The Lycée Albert Camus is located in the rapidly expanding town of Fréjus on the C?te d’Azur, and as part of the French lycée polyvalent system it offers a semi-vocational education to young people in their final three years of schooling. The school’s design challenges the preconceptions of the established educational building to create a flexible and open structure.
Developed in response to its site and to a low-energy concept for the Mediterranean climate, the school’s linear plan was designed to keep active building services to a minimum. Interestingly, in paring down these services, the most effective ecological diagram was seen to correspond to the most obvious social diagram, with a linear ‘street’ forming the heart of the school both as a natural air movement system and a central circulation space for people. Bisected by an entrance hall, the street, at this point, forms a kind of village square, with its own café and casual seating, acting as a focal point for the students. Fresh air is pulled through the street, while the layering of the roof, with a light metal shield protecting the concrete vaults from the sun, also encourages a cooling flow of air – a technique found in traditional Arabic architecture. Further enhancing the natural ecology of the building, a solar-chimney effect allows warm air to rise through ventilation louvres, whilst brises-soleils along the southern elevation provide a band of dappled shade.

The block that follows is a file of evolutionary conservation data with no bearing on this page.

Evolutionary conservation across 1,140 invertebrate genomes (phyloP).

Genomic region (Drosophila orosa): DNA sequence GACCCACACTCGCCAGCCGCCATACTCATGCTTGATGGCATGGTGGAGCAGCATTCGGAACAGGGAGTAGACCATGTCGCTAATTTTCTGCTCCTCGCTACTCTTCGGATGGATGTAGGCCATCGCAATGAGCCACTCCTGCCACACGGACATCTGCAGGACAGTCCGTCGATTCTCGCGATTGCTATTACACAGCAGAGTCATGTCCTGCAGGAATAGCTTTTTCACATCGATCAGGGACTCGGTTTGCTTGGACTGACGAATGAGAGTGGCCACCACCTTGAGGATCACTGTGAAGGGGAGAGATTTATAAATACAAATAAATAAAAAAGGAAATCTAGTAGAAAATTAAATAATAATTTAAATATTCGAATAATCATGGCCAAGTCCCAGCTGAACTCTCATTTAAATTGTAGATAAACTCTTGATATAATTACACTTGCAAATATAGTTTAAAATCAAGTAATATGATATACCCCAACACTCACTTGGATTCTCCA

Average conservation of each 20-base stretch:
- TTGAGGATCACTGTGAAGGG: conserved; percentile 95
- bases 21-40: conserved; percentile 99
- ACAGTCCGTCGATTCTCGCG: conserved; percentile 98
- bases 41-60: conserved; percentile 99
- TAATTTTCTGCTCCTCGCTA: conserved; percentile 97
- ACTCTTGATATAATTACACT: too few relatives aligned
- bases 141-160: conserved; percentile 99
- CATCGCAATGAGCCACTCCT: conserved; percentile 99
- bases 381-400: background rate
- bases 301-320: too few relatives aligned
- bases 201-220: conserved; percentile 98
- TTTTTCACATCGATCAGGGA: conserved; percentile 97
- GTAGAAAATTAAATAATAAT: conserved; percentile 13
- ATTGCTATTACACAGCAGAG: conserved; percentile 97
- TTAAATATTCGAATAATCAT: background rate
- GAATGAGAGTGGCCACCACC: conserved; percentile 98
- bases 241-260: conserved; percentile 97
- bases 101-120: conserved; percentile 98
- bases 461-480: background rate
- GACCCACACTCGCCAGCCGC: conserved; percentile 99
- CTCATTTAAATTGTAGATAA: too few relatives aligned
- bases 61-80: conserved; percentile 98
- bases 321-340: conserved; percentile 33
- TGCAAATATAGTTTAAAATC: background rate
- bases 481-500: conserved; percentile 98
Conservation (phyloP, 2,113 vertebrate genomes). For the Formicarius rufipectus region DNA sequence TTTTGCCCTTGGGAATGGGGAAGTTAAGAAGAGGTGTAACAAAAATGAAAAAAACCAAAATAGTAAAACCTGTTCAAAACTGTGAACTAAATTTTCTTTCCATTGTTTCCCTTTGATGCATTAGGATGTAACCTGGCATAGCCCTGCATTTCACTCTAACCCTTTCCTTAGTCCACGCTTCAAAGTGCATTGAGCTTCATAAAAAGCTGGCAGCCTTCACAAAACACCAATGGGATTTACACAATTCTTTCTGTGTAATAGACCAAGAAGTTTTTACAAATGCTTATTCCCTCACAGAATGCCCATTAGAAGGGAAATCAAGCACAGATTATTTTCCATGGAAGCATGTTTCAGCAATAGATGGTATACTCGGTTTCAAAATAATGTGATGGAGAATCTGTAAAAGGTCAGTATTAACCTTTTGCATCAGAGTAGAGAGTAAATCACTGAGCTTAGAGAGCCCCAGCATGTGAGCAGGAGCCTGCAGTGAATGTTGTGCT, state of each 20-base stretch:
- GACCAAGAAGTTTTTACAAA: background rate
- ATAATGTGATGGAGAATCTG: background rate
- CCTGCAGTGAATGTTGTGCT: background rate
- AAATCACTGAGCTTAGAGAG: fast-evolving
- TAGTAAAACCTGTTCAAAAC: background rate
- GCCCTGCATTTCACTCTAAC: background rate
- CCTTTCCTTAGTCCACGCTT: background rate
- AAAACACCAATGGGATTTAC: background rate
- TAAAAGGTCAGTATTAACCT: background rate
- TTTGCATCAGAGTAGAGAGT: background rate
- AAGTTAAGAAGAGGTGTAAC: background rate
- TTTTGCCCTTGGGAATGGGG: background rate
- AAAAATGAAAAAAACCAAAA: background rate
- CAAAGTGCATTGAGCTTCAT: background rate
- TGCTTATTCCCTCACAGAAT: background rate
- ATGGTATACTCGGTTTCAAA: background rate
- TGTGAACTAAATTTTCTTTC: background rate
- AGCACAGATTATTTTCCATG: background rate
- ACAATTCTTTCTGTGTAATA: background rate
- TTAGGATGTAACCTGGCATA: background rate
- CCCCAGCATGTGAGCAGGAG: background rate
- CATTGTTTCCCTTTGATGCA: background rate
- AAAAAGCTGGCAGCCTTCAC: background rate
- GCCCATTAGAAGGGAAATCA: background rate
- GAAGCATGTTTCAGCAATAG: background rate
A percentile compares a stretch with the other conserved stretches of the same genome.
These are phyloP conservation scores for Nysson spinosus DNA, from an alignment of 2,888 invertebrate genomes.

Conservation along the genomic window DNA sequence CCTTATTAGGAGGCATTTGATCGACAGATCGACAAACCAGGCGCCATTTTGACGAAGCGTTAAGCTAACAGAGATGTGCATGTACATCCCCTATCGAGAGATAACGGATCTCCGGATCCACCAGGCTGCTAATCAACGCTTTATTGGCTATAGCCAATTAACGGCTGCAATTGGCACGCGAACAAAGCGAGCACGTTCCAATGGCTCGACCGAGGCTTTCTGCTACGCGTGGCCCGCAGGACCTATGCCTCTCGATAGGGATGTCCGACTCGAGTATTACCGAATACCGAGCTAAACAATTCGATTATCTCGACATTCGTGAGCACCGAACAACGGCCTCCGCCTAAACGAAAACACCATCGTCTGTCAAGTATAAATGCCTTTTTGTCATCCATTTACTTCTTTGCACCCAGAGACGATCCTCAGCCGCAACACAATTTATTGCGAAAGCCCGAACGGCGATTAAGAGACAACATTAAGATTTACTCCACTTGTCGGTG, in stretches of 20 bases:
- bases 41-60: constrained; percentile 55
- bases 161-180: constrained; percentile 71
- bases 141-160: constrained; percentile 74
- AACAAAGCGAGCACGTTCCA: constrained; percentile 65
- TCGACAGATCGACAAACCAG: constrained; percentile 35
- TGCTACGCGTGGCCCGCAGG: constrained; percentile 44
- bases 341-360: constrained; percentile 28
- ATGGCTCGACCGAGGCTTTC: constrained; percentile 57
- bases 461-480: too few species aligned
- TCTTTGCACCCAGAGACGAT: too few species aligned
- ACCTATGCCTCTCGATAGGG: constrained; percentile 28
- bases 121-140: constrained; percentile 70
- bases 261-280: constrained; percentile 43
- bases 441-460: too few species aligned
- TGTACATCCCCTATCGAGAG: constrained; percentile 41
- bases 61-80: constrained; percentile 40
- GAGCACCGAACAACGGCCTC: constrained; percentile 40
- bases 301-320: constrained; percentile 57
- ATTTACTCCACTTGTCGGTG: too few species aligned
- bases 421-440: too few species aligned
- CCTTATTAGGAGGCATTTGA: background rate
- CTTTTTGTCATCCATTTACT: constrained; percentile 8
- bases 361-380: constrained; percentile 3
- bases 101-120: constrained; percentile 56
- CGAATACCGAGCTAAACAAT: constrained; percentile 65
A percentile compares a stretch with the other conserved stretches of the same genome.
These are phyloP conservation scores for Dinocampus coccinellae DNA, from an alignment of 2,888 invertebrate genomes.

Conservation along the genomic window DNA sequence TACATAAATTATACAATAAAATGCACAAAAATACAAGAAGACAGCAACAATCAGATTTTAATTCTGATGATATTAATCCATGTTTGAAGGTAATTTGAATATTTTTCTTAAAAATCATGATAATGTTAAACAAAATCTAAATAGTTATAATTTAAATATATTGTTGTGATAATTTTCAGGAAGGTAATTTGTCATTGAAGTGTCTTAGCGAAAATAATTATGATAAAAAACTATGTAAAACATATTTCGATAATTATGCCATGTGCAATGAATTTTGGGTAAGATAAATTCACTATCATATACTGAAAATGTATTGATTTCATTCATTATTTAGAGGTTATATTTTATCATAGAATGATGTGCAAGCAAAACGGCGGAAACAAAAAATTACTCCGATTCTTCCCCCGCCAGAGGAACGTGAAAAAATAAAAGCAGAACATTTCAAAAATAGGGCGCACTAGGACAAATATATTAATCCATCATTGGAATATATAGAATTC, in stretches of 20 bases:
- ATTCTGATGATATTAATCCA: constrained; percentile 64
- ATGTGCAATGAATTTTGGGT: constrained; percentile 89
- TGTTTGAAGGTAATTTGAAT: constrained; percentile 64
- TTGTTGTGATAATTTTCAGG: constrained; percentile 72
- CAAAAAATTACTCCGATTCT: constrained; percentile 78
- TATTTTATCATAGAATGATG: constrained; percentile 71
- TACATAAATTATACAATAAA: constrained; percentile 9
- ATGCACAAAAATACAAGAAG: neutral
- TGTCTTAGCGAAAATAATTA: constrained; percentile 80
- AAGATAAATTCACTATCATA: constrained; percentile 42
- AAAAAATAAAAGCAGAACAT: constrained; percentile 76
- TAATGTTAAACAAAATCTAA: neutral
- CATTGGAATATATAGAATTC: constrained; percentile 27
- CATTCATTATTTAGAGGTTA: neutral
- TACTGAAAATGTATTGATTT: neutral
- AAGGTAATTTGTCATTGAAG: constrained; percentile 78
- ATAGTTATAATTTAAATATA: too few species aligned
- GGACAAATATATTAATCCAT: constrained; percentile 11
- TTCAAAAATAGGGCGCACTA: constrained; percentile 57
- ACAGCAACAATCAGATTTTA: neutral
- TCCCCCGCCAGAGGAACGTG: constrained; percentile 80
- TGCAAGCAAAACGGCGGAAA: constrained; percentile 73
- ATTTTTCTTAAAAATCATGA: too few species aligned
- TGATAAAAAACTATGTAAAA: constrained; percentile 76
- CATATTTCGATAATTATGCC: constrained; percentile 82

The structure of the school is configured to contain two floors of classrooms alongside double-height reception spaces, and is oriented to separate a public entrance to the north from a more private, shaded southern edge. Throughout, materials were chosen in response to the climate and to exploit local construction expertise, notably the exposed concrete frame, which comprises simple repetitive elements and continues the French tradition of high-quality in-situ concrete. The high thermal mass of this structure allows it to act as a ‘heat sink’, slowing the rate of temperature change within the building and enabling it to be cooled naturally without mechanical refrigeration.